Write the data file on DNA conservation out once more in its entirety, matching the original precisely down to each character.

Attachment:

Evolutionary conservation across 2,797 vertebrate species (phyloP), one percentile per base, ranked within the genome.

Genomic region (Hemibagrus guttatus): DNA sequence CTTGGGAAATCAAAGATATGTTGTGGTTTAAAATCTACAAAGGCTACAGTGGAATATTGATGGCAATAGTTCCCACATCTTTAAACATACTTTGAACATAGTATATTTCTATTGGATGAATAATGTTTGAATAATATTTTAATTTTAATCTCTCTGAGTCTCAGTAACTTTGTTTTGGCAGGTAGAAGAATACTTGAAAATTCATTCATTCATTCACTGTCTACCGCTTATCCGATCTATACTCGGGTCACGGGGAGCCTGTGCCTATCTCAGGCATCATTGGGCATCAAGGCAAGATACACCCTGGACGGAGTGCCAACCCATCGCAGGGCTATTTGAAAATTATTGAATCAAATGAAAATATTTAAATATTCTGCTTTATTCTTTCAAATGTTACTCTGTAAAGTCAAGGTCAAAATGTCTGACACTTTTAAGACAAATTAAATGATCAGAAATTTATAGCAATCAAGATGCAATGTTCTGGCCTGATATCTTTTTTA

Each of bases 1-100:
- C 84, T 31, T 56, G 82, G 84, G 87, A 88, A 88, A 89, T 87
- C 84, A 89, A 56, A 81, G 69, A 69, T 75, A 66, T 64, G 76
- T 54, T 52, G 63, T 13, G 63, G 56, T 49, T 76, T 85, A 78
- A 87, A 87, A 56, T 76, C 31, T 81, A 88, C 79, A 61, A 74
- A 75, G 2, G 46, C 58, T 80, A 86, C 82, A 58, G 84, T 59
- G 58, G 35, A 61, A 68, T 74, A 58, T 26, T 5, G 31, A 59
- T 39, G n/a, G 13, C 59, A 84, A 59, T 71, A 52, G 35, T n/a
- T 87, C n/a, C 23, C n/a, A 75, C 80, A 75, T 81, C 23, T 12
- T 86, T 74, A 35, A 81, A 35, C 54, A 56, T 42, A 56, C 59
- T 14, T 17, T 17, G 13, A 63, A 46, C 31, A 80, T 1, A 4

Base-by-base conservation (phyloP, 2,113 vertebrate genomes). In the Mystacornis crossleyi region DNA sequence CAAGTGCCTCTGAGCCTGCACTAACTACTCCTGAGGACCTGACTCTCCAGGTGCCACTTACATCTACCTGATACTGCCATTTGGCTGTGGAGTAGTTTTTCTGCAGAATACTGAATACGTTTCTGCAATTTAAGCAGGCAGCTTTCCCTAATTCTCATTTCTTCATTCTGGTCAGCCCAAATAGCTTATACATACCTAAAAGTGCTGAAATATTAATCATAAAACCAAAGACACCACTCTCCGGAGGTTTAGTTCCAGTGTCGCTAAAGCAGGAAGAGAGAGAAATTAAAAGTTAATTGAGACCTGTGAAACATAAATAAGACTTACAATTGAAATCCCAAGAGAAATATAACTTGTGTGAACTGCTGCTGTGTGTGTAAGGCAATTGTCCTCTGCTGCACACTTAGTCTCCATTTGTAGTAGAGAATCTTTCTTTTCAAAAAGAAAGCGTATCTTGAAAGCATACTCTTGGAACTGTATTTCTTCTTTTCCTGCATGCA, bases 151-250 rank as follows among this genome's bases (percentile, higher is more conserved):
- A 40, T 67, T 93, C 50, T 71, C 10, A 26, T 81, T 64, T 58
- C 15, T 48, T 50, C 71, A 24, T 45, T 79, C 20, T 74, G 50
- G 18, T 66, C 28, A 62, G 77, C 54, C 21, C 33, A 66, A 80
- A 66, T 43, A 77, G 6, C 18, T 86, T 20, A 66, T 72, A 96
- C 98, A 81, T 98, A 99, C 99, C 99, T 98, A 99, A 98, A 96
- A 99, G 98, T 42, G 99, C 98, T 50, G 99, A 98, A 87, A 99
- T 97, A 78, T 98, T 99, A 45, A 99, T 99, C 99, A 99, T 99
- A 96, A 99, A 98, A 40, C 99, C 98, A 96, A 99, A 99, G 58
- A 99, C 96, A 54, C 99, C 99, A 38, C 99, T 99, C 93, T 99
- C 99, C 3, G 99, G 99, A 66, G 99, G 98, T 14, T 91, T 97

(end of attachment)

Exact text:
Evolutionary conservation across 2,797 vertebrate species (phyloP), one percentile per base, ranked within the genome.

Genomic region (Hemibagrus guttatus): DNA sequence CTTGGGAAATCAAAGATATGTTGTGGTTTAAAATCTACAAAGGCTACAGTGGAATATTGATGGCAATAGTTCCCACATCTTTAAACATACTTTGAACATAGTATATTTCTATTGGATGAATAATGTTTGAATAATATTTTAATTTTAATCTCTCTGAGTCTCAGTAACTTTGTTTTGGCAGGTAGAAGAATACTTGAAAATTCATTCATTCATTCACTGTCTACCGCTTATCCGATCTATACTCGGGTCACGGGGAGCCTGTGCCTATCTCAGGCATCATTGGGCATCAAGGCAAGATACACCCTGGACGGAGTGCCAACCCATCGCAGGGCTATTTGAAAATTATTGAATCAAATGAAAATATTTAAATATTCTGCTTTATTCTTTCAAATGTTACTCTGTAAAGTCAAGGTCAAAATGTCTGACACTTTTAAGACAAATTAAATGATCAGAAATTTATAGCAATCAAGATGCAATGTTCTGGCCTGATATCTTTTTTA

Each of bases 1-100:
- C 84, T 31, T 56, G 82, G 84, G 87, A 88, A 88, A 89, T 87
- C 84, A 89, A 56, A 81, G 69, A 69, T 75, A 66, T 64, G 76
- T 54, T 52, G 63, T 13, G 63, G 56, T 49, T 76, T 85, A 78
- A 87, A 87, A 56, T 76, C 31, T 81, A 88, C 79, A 61, A 74
- A 75, G 2, G 46, C 58, T 80, A 86, C 82, A 58, G 84, T 59
- G 58, G 35, A 61, A 68, T 74, A 58, T 26, T 5, G 31, A 59
- T 39, G n/a, G 13, C 59, A 84, A 59, T 71, A 52, G 35, T n/a
- T 87, C n/a, C 23, C n/a, A 75, C 80, A 75, T 81, C 23, T 12
- T 86, T 74, A 35, A 81, A 35, C 54, A 56, T 42, A 56, C 59
- T 14, T 17, T 17, G 13, A 63, A 46, C 31, A 80, T 1, A 4

Base-by-base conservation (phyloP, 2,113 vertebrate genomes). In the Mystacornis crossleyi region DNA sequence CAAGTGCCTCTGAGCCTGCACTAACTACTCCTGAGGACCTGACTCTCCAGGTGCCACTTACATCTACCTGATACTGCCATTTGGCTGTGGAGTAGTTTTTCTGCAGAATACTGAATACGTTTCTGCAATTTAAGCAGGCAGCTTTCCCTAATTCTCATTTCTTCATTCTGGTCAGCCCAAATAGCTTATACATACCTAAAAGTGCTGAAATATTAATCATAAAACCAAAGACACCACTCTCCGGAGGTTTAGTTCCAGTGTCGCTAAAGCAGGAAGAGAGAGAAATTAAAAGTTAATTGAGACCTGTGAAACATAAATAAGACTTACAATTGAAATCCCAAGAGAAATATAACTTGTGTGAACTGCTGCTGTGTGTGTAAGGCAATTGTCCTCTGCTGCACACTTAGTCTCCATTTGTAGTAGAGAATCTTTCTTTTCAAAAAGAAAGCGTATCTTGAAAGCATACTCTTGGAACTGTATTTCTTCTTTTCCTGCATGCA, bases 151-250 rank as follows among this genome's bases (percentile, higher is more conserved):
- A 40, T 67, T 93, C 50, T 71, C 10, A 26, T 81, T 64, T 58
- C 15, T 48, T 50, C 71, A 24, T 45, T 79, C 20, T 74, G 50
- G 18, T 66, C 28, A 62, G 77, C 54, C 21, C 33, A 66, A 80
- A 66, T 43, A 77, G 6, C 18, T 86, T 20, A 66, T 72, A 96
- C 98, A 81, T 98, A 99, C 99, C 99, T 98, A 99, A 98, A 96
- A 99, G 98, T 42, G 99, C 98, T 50, G 99, A 98, A 87, A 99
- T 97, A 78, T 98, T 99, A 45, A 99, T 99, C 99, A 99, T 99
- A 96, A 99, A 98, A 40, C 99, C 98, A 96, A 99, A 99, G 58
- A 99, C 96, A 54, C 99, C 99, A 38, C 99, T 99, C 93, T 99
- C 99, C 3, G 99, G 99, A 66, G 99, G 98, T 14, T 91, T 97